Army Can’t Duck|Penis Photo Claim

     SAN JOSE (CN) – A woman who claims the Army fired her for reporting that a superior texted her photos of his penis may proceed with her claims, a federal magistrate ruled.
     Luydmila Starkey sued Secretary of the Army John McHugh in Federal Court in 2014. She claimed the Army allowed her supervisor, Sgt. Wayne Lord, “to sexually harass her, including sending sexually explicit texts, phone messages and pictures of her supervisor’s penis, making the submission of these sexual overtures a condition of her employment.”
     Starkey “complained and provided defendant with copies of the texts and sexually explicit images,” the lawsuit states.
     She claimed the Army “never took any action” to hold Lord accountable and allowed him to resign without a proper investigation.
     “Thereafter, defendant subjected plaintiff to reprisal for making an EEO complaint, up to and including termination of her federal employment,” Starkey said. “Defendant’s repeated refusal to comply with the law and its own policies, and its ratification of ongoing discrimination, harassment and retaliation against plaintiff forms the basis of this action.”
     In 2011, because of her pregnancy and a back injury she had suffered at the Federal Law Enforcement Academy in Missouri, Starkey was assigned to light duty, which involved working with Lord, who is not named as a defendant.
     U.S. Magistrate Judge Paul Grewal on Sept. 9 refused to grant the Army’s motion for summary judgment.
     McHugh claimed that Starkey did not present sufficient evidence that she reported the harassment, as required by Title VII, nor sufficient evidence of a retaliatory hostile work environment or retaliatory termination.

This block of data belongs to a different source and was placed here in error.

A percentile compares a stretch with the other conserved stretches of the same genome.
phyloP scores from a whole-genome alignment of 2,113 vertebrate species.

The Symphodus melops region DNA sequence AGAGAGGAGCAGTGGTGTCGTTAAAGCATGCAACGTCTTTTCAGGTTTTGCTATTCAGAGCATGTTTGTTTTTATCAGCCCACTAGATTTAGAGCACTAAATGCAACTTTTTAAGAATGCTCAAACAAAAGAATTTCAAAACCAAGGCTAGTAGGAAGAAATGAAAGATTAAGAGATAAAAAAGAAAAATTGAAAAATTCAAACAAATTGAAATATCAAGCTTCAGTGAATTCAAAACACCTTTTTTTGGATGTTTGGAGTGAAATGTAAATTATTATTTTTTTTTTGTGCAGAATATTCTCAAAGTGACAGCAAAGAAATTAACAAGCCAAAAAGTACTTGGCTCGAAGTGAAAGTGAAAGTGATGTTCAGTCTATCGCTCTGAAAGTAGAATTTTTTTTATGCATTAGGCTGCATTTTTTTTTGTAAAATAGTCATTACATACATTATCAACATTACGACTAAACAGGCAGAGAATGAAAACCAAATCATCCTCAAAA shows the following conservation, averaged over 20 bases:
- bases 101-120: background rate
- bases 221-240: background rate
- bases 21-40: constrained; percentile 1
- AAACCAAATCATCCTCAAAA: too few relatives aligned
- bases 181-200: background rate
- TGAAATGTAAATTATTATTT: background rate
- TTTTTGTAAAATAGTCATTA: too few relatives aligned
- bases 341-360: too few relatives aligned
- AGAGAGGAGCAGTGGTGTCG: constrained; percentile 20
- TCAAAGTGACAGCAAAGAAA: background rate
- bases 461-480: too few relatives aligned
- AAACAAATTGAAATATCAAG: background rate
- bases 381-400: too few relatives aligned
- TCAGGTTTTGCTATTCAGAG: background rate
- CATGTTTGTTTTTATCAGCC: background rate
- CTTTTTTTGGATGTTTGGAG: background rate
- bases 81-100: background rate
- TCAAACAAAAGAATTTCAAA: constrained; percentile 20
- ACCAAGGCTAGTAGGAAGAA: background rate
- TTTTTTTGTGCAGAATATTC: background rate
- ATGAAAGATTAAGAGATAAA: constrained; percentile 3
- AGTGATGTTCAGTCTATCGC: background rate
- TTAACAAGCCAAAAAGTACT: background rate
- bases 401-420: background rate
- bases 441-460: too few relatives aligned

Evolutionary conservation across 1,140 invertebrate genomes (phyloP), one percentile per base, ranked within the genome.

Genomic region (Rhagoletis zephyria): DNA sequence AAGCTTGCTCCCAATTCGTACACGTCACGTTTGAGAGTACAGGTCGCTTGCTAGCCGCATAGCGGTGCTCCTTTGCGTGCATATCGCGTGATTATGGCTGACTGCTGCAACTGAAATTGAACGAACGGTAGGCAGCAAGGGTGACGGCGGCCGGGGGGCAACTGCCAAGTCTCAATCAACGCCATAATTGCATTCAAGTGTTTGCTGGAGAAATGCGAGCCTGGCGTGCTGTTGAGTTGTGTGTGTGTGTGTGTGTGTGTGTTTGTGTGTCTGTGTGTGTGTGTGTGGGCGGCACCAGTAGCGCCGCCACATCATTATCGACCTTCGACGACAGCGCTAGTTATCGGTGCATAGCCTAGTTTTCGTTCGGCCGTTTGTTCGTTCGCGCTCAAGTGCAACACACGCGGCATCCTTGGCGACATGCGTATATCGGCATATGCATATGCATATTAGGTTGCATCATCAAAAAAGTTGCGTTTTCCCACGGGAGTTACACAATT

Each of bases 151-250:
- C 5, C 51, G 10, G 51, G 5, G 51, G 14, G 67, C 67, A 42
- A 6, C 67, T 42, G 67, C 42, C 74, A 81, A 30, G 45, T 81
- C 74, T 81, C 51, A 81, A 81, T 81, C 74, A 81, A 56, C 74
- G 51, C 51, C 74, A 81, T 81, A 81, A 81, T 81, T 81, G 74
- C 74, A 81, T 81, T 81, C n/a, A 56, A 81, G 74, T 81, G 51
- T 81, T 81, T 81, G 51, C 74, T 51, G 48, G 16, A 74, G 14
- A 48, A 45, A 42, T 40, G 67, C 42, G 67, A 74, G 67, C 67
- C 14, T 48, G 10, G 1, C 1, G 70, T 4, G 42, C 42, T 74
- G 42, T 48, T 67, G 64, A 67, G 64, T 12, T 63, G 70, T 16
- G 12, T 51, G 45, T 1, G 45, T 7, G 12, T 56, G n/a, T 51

Grewal was unmoved, saying “genuine issues of material fact” remain.
     “Even if Lord was not Starkey’s supervisor, a reasonable jury could find that the Army is nevertheless liable based on its negligence in controlling her working conditions,” Grewal wrote.
     Grewal said Starkey may have acted reasonably by not initially “rocking the boat.”
     “When the harassment began, she was only a trainee, and her immediate supervisor was her harasser’s husband,” the ruling states. “She may well have acted reasonably by not rocking the boat so early in her career. In fact, her husband, who had been a law enforcement officer for over 15 years, advised her not to do so. Instead, she told Lord to stop, and her husband unofficially interceded.”
     Starkey took action after receiving the nude photo.
     “Once Lord’s conduct escalated from verbal and written harassment to sending her the nude photo, she took action within a week,” Grewal found. “Whether this course of action was reasonable under the circumstances is an issue for the jury to decide.”
     The parties could not be reached for comment on Tuesday.

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